BERLIN.- After two years of extensive renovation work, the Museum of European Cultures reopened this December and is again able to host exhibitions in Dahlem. The Museum of European Cultures was called into being in 1999 and was created by merging the 110 year-old Museum of European Ethnology (Museum für Volkskunde) with the European collection of the Ethnological Museum. It focuses on life-worlds in Europe and European cultural contacts from the 18th century until today. Comprising some 27,000 original objects, the museum houses one of the largest European collections of everyday culture and popular art. The topics covered by the collection are as diverse as the cultures of Europe themselves: ranging from weddings to commemorating the dead, the cult of Napoleon to Halloween, music on Sardinia, the historically pagan 'Perchten' processions in the Alps ... the list goes on and on.
Highlights will include:
• a permanent exhibition on the theme of 'Cultural Contacts - Life in Europe'
• a temporary exhibition entitled 'Explorations in Europe - Visual Studies in the 19th Century' and
• a study collection, with regularly rotating displays of groups of objects from the museum's collection.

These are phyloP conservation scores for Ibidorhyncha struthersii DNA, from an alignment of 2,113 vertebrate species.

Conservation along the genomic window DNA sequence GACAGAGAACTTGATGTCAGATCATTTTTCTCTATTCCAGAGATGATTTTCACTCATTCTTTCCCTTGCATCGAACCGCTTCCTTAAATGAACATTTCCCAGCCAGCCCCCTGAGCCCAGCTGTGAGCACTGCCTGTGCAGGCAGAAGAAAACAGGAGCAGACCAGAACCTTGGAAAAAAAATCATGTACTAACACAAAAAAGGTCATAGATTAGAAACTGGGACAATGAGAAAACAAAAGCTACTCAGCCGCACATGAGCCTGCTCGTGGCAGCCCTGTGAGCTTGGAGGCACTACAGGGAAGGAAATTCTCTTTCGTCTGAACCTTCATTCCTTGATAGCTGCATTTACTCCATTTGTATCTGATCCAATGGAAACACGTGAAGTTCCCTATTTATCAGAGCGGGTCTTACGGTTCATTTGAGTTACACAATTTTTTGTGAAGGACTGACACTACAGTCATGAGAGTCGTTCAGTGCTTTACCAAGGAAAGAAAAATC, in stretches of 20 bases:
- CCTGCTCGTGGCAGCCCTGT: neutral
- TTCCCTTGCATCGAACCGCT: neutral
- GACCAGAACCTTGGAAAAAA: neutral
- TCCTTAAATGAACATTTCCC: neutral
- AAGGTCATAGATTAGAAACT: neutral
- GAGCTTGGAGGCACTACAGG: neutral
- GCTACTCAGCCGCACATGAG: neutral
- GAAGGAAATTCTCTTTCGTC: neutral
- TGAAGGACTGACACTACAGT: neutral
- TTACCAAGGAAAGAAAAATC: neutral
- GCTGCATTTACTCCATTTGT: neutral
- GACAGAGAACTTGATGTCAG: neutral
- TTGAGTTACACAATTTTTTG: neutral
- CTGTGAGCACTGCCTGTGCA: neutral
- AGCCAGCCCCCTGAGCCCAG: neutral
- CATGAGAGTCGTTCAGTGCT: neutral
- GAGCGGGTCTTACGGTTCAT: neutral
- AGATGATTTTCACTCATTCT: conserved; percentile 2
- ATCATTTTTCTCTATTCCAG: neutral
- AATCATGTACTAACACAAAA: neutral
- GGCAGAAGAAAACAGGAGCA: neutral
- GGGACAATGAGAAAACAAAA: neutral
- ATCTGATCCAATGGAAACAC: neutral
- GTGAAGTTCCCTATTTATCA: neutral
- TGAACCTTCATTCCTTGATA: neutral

The museum unveiled its new permanent exhibition, 'Cultural Contacts - Life in Europe', which forms a cross-section of its diverse collections and will be spread over 700 square metres of exhibition space. It tackles debates on social movements and social boundaries, for no matter where you are in the world, 'mobile' social patterns among people lead to cultural encounters, ties and mingling. Europe is an excellent example of this. Despite all their differences, Europeans have many things in common, which have arisen from many factors, ranging from cultural contacts to globalization. Besides the spread of knowledge through various forms of media, such factors primarily include encounters through trade, travel and migration, as well as missionary campaigns, war and reconciliation. With its many ties to Judaism and Islam, Christianity has decisively shaped Europe ever since the Middle Ages. The Age of the Enlightenment, the French Revolution, industrialization and the consequences of both World Wars are the key factors that continue to shape Europe today.